For a couple of weeks each February, a waterfall in California’s Yosemite National Park appears to be set ablaze by the setting sun, a fleeting evening spectacle known as the “firefall.”
The effect is finicky, requiring superb conditions: The sunset must catch the 1,000-foot-tall Horsetail Fall just right to illuminate the mist with reds and oranges. Plus, there’s no guarantee of a waterfall, as it pours down El Capitan’s east side only if there’s enough water to fuel it.
If all goes well, the Yosemite Valley's rocky peaks progressively coat El Capitan in shadow from west to east during sunset, leaving a narrow swath of light on the waterfall just before sundown. The marked contrast between the glittering mist and muted rock makes the waterfall look like it's glowing.
Fortunately, pediatric neuropsychologist and National Geographic Your Shot member Sangeeta Dey of San Francisco snapped a striking, now-famous photo of the waterfall on February 15, after waiting a full day for clear skies.
“Finally, as the sun's rays moved towards the fall, I saw the color of the water changing,” she wrote in an email to National Geographic. “As [the waterfall] glowed in yellows, oranges and reds, I realized I had tears flowing down. It was a very emotional moment for me.”
Dey wasn’t looking through her camera’s viewfinder when taking the photos, opting instead to trigger the camera’s shutter remotely while she gazed at the waterfall herself.
“This was one time in my life where I was deliberately using my eyes to see the phenomenon [rather] than look through my lens,” she wrote. “I didn't want to miss a second of experiencing it.”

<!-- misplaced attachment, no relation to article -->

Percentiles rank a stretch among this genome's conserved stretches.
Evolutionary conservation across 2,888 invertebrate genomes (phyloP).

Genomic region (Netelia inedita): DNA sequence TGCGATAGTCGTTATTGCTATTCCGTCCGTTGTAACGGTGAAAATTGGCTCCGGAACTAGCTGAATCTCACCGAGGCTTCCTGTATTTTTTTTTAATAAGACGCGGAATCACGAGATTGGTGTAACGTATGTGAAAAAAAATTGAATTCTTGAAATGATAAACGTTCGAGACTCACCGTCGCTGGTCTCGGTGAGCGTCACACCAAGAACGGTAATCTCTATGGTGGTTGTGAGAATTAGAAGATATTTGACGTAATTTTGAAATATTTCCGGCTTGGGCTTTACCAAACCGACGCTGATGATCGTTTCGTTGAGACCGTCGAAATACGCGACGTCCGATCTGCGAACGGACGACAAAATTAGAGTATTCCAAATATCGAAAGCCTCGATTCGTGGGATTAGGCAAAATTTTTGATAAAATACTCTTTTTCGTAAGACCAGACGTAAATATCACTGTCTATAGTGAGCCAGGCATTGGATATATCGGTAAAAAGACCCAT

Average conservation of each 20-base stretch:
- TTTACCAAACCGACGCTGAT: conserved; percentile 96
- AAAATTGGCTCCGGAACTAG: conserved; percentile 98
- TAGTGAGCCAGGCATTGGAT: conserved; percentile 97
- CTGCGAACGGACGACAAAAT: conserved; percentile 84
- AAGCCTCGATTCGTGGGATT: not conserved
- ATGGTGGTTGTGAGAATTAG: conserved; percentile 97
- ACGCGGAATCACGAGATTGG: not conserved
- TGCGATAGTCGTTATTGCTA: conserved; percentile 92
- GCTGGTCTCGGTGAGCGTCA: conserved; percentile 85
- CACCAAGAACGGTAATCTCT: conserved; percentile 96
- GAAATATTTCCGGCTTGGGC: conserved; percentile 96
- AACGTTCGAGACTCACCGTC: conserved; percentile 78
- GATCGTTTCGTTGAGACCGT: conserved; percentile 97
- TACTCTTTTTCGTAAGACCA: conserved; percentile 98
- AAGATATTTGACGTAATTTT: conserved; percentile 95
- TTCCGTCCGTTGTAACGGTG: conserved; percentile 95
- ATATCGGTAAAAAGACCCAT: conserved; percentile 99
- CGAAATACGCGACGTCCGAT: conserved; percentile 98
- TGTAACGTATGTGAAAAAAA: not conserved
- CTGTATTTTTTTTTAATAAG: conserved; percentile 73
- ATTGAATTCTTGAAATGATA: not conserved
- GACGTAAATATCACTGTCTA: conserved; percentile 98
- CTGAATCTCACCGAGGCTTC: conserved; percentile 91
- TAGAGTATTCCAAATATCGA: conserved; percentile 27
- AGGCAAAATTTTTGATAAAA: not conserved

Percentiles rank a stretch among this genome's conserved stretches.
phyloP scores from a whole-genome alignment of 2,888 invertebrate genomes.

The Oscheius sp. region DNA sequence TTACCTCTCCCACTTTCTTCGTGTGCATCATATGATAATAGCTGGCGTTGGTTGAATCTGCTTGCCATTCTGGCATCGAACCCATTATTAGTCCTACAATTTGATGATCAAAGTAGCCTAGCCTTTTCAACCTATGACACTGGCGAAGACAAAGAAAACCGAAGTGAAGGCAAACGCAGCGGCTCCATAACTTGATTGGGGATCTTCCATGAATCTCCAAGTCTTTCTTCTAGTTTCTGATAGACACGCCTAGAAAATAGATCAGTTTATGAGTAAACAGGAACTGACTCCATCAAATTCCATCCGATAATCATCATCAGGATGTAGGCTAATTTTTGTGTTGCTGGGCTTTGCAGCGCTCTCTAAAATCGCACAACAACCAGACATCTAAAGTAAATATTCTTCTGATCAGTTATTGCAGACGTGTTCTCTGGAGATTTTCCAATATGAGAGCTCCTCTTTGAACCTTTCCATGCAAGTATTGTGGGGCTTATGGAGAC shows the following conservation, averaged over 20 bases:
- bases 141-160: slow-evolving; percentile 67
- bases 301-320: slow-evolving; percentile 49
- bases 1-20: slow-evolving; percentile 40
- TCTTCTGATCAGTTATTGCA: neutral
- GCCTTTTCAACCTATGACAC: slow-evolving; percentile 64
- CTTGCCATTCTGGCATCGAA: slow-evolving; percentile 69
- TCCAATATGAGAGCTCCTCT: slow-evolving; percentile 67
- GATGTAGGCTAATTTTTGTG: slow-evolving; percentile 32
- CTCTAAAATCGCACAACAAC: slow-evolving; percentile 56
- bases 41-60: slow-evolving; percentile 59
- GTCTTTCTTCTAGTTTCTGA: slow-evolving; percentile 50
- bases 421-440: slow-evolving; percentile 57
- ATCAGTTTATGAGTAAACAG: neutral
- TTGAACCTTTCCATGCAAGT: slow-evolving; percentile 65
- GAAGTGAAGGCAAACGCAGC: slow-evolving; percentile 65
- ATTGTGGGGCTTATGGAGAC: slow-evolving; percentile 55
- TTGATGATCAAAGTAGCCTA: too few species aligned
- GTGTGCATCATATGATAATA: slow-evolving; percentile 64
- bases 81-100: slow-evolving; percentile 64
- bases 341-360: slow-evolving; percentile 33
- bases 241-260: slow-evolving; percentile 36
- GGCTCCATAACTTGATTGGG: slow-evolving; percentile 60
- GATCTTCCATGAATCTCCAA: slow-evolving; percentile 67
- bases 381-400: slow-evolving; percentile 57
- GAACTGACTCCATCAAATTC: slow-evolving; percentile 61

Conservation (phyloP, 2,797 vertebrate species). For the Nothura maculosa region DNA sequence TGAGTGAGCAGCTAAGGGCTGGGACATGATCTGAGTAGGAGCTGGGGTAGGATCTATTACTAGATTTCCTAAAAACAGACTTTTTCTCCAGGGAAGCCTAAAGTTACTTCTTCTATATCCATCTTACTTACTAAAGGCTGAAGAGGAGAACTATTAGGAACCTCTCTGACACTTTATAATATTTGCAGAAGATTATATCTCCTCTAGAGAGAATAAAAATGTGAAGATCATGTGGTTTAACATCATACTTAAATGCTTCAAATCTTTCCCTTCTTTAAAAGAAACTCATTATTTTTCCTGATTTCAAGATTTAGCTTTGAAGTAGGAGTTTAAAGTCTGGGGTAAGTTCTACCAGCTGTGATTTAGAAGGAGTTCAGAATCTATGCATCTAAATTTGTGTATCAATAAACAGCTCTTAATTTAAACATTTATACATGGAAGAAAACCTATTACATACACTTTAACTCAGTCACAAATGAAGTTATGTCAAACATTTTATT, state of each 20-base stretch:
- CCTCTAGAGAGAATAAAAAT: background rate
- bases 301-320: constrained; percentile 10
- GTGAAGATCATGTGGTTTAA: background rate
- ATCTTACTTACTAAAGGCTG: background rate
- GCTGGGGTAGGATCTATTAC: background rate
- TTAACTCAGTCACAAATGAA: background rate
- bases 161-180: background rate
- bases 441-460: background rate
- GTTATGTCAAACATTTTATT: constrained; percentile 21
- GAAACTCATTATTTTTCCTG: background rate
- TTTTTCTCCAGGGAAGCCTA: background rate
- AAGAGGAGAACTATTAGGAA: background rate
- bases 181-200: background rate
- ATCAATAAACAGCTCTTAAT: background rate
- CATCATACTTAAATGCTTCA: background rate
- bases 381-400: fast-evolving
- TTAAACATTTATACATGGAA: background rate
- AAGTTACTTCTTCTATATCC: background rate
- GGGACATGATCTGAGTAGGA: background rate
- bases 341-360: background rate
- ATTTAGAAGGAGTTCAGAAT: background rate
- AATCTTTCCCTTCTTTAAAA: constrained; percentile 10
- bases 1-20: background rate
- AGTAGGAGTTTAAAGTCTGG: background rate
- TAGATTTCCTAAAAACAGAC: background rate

When it comes to photographing Horsetail Fall, Dey is in good company. Though renowned photographer Ansel Adams captured the gleaming waterfall in 1940, the “firefall” didn’t become widely known until National Geographic photographer Galen Rowell snapped a shot of it in 1973. Ever since, photographers have trekked to Yosemite, angling to get a glimpse of the glittering mist.
The fiery tradition was literally kicked off by James McCauley, an Irish-born hotel proprietor who first pushed campfire coals off of Glacier Point’s edge in 1872. According to his son, McCauley continually experimented with the effect until leaving Glacier Point in 1897, occasionally lobbing fireworks and even dynamite bombs off the edge for added pizzazz.
David Curry, who opened a Yosemite campground in 1899, quickly revived McCauley’s pyrotechnics, making it a wildly popular, near-nightly event. Other than a four-year hiatus in the mid-1910s—sparked by conflict between Curry and the nascent National Park Service—the flaming red fir bark continued to fall until 1968, when National Park Service director George B. Hartzog, Jr. ordered that the man-made attraction end.
Dey has seen old photos of the artificial firefall, and she finds them impressive—but not nearly as impressive as what she caught on film.
“This natural phenomenon is just as amazing, if not more,” she wrote. “All it needs is a mixture of a little water and sunlight.”
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